OUR HISTORY

1960 - The Early Days:

It all started in 1960 when a group of cross-country skiers formed an informal club that met occasionally to leave ski tracks around the countryside. Fifteen years later,in 1975, the club established a network of trails between the south end of town and the Bear Mountain Downhill ski area. The Club also started setting and grooming trails throughout Kin Park when there was a demand for it.

Then, in 1988, Doug MacLennan and Pat O'Reilly initiated the establishment of the 1700 hectare Bear Mountain Demonstration Forest. During the next few years, trails were laid out within 500 hectares of this forest. This was the start of our nordic ski center as we now know it today!

1993 - But The Hard Work Was Just Beginning:

While some trail establishment and skiing occurred at Radar Lake the focus of activity shifted to our current location in 1995. In the interim, George Hauber and Pat O'Reilly with the assistance of volunteers had cleared the new trails to a 3 to 5 meter width. It may have seemed like overkill to those only familiar with the 'classic' skiing style, but the ski world was rapidly being overtaken by new athletes who had rapidly switched from single ski-skate to full skate-ski techniques. The new trails were wide enough to support this new activity of skate-skiing.

Since 1993, we had operated a completely viable club, with between 85 and 150 paid memberships, but truly we had benefitted about 500 skiers, many of who chose to pay individual day fees. We had cleared 23 kilometers of trail, built 7 bridges, placed 44 culverts, made 80 drainage improvements, built 2 heated shelters, constructed a log cabin, and installed the essential out-houses (thus increasing every-ones' daily ski endurance limits.)

2003 - Bear Mountain Nordic Ski Association Founded

In 2003, the Bear Mountain Nordic Ski Association was officially formed as a non-profit recreational association. There was no paid staff, and so it was up to volunteers to continue to provide access, facilities, and encouragement for all ages to experience the joys of cross-country skiing. Particular attention was paid to getting our youth involved.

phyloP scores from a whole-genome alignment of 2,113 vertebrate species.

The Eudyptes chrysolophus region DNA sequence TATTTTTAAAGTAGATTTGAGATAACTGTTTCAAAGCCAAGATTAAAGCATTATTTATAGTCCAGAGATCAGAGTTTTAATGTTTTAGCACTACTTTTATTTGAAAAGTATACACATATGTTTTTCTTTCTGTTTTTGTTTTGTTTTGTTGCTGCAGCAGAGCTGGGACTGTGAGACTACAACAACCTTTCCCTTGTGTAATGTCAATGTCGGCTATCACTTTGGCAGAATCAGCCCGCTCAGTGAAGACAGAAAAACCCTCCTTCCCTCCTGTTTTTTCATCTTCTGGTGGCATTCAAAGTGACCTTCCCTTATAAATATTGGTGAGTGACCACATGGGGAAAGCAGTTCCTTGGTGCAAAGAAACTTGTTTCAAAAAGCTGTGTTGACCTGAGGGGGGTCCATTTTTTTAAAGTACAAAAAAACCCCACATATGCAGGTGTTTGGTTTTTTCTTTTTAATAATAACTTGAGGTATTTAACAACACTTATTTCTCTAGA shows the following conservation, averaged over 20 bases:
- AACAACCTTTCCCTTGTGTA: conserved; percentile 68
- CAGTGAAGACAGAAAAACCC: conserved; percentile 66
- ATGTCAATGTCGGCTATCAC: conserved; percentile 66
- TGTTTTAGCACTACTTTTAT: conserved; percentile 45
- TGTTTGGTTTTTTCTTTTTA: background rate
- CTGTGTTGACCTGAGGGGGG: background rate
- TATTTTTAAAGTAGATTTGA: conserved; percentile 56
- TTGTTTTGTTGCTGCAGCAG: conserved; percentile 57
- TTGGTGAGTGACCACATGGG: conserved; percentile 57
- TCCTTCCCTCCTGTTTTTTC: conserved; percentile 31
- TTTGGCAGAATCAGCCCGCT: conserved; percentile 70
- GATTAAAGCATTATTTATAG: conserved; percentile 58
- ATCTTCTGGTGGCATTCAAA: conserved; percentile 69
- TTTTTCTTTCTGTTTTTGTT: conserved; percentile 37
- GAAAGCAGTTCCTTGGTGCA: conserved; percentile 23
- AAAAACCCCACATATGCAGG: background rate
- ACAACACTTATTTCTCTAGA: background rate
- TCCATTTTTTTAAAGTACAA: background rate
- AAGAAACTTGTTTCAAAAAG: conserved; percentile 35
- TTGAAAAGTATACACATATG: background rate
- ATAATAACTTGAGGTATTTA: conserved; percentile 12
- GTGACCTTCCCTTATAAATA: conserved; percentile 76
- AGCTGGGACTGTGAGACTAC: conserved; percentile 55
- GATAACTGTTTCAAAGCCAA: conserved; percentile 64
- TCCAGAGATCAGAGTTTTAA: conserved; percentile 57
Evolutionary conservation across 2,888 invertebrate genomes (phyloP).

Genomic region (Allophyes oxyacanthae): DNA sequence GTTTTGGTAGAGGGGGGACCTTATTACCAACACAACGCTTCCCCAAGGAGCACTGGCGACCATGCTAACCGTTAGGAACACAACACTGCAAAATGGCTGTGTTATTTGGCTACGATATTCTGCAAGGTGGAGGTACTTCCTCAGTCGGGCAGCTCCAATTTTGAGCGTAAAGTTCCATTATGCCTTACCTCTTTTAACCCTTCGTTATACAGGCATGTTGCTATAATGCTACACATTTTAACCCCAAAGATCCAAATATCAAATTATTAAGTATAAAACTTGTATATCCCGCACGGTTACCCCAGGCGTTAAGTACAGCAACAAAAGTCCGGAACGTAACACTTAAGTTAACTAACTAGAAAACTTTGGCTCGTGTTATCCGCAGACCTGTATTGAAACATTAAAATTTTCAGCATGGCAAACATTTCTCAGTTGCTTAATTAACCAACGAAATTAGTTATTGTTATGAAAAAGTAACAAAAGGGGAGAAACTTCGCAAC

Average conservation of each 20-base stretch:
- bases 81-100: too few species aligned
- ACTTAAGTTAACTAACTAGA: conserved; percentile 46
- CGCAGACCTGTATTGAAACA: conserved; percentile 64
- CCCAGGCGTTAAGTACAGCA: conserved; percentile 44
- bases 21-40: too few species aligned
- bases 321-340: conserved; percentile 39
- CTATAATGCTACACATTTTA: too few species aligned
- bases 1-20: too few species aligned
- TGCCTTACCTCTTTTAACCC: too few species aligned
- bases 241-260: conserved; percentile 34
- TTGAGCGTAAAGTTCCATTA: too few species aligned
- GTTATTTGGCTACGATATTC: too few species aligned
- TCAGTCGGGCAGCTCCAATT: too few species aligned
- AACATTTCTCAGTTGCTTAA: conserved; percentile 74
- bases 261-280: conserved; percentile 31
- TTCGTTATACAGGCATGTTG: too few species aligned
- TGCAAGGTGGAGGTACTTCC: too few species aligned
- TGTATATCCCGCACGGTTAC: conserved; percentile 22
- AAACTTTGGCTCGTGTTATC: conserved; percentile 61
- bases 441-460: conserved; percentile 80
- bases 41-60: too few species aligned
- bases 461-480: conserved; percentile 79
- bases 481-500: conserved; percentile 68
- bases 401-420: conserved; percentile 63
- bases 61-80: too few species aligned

By 2004, all trails had been widenned to 5 meters, at a cost of over $15,000, and the twin track Alpine II snow machine was purchased for trail maintenance.

2004 - 2008: Four Years of Steady Improvements and Ongoing Maintenance

Few of today's skiers are aware of the tremendous amount of dollars and volunteer work that had to be done over the years to provide the enjoyable skiing that many of us take for granted. The Association has to charge fees to cover some of these costs, but a very large part is donated by our community supporters. The BMNSA also asks our members to donate at least 10 hours of sweat equity each year to help out. Check HERE to see what tasks were accomplished in just four years.

2008 - 20012: We Reach Maturity and Envisage the Future

We are confronted with major expenditures, as we acquire a newer track Snowcat for trail grooming, complete with a snow tiller and classic-ski track setting pans. This stuff does not come cheap! In addition, a new fully insulated shop gets built, and caretaker's living quarters get established, fully self-contained, with solar power, water and sewer.